The Senate Torture Report and Foreign Policy
Dan Drezner dismantles the claim that the Senate torture report shouldn’t be released because its contents might provoke a violent reaction:
There is no shortage of US foreign policy actions and inactions in the region to inflame enemies. The Senate report is small potatoes compared to that.
Drezner makes several good points. I would just add that many of the loudest opponents of releasing the report don’t normally think that “violence and deaths” from protests or terrorist attacks can ever be linked to U.S. actions overseas, and even if they accept that there is a link they don’t think that has any implications for what the U.S. should or should not be doing abroad. Changing a particular policy or avoiding an intervention all together in order to minimize the risk of attacks against Americans is normally portrayed by many of the same people as “giving in” to terrorism. Only now that there is minimal accountability for the illegal and abhorrent use of torture by our government are they moved to worry about what people in other countries might do in response.
It is extremely convenient for these people to discover the possibility that a report about past U.S. abuses might inspire outrage and even violence in response. There was no such concern among hawks about the foreign policy implications of torturing people when it was being done, and they expressed no similar worries that other U.S. actions would provoke violent responses. If one raises the possibility that aggressive U.S. actions in other parts of the world could have dangerous consequences for Americans later on, that is normally denounced as “blaming” America. Strangely enough, that doesn’t seem to apply when there is a chance of exposing our government’s egregious abuses to public scrutiny and having some small measure of accountability for those abuses.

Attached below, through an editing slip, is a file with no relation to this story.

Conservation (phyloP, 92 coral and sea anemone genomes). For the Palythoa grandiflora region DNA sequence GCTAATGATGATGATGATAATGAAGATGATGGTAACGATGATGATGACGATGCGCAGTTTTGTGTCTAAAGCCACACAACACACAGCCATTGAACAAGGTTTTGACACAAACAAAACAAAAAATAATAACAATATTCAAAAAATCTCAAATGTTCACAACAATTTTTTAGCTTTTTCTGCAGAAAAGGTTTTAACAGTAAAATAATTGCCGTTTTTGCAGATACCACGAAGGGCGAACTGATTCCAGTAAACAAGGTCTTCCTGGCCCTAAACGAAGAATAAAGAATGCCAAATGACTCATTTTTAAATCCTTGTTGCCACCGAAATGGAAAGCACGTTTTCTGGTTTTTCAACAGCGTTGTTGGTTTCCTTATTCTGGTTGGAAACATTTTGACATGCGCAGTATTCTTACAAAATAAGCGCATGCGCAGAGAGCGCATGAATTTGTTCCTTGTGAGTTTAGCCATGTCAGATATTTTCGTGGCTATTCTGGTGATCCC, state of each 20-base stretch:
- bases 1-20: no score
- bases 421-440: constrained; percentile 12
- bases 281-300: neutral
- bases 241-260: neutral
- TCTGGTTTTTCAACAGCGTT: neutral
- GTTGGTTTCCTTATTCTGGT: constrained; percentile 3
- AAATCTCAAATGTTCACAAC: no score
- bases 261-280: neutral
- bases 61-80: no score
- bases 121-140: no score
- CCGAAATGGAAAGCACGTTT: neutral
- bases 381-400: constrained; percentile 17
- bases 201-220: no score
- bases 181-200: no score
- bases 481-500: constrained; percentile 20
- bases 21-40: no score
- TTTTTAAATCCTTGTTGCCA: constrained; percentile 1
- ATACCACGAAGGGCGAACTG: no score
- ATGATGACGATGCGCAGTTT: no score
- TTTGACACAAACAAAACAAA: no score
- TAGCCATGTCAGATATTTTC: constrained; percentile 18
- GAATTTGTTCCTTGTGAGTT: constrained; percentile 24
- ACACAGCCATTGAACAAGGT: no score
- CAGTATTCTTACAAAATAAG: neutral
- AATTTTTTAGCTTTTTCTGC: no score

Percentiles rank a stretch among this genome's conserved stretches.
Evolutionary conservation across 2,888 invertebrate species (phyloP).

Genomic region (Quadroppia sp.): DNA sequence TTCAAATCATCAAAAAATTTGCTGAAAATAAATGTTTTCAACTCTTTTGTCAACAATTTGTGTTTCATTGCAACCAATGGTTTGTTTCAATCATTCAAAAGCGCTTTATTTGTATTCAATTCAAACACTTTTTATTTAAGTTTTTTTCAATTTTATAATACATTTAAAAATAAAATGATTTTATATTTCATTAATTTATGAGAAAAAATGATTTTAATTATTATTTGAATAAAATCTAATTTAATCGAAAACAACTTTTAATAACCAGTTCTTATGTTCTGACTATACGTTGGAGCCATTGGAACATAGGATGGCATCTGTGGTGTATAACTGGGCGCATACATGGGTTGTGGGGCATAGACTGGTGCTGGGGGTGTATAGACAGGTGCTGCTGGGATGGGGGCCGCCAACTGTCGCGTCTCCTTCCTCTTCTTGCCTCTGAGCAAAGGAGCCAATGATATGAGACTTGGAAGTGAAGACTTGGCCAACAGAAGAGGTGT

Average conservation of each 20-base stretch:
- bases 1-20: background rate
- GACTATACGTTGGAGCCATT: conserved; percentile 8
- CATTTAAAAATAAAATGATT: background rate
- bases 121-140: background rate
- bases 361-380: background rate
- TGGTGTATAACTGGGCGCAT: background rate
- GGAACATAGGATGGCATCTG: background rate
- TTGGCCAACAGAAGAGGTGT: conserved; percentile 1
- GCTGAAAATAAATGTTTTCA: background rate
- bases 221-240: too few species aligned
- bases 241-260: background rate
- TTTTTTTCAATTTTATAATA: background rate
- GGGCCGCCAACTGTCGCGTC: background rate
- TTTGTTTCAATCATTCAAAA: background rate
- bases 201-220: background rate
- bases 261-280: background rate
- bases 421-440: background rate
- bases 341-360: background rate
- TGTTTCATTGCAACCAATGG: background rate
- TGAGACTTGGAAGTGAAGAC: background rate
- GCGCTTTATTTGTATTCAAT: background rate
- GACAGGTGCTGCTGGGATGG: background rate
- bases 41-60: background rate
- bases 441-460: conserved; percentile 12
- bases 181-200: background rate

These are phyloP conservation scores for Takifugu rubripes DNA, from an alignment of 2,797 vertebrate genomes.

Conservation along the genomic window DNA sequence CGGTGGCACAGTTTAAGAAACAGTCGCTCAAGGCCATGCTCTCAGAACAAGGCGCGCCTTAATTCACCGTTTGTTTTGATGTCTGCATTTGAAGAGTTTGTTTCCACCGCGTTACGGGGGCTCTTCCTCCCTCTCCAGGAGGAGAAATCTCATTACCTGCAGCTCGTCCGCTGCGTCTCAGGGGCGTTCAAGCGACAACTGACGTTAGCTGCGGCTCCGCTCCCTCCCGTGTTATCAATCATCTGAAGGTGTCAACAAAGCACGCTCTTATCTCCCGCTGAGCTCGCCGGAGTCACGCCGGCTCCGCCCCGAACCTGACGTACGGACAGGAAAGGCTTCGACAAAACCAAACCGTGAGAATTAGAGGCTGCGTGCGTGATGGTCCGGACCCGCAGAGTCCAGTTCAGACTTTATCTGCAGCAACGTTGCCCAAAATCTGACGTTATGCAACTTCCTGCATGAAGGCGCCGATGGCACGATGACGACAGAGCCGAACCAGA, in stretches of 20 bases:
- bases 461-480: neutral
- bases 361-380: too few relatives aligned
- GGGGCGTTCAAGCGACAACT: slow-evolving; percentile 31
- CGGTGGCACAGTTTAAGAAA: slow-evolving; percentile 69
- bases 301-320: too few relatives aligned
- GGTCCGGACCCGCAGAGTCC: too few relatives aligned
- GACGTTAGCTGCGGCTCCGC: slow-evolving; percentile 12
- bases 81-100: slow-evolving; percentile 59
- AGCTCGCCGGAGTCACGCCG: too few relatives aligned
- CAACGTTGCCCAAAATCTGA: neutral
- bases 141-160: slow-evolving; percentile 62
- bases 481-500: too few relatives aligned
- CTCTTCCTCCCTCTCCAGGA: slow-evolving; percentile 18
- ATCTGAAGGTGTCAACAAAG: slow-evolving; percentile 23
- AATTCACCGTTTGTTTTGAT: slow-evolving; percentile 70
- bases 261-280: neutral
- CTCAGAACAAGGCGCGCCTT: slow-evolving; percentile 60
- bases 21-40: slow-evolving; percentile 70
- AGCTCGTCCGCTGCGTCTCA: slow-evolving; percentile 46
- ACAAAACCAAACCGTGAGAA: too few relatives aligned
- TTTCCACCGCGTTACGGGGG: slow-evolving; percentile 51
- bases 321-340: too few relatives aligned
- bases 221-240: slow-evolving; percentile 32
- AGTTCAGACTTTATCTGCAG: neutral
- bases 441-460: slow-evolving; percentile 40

Drezner also mentions Kerry’s worries about the “timing” of the report, but using Kerry’s reasoning there is never going to be a “good” time to release it. There is always going to be a lot of things “going on in the world,” and if that were a good enough reason to delay the release of the report it would never be released. There probably will be an angry reaction to the contents of the report in many countries, but that is actually why it is imperative that these crimes are made known. If we want to make sure that crimes of torture aren’t repeated in the future, the very smallest step to take is to expose those crimes as much as possible to public scrutiny.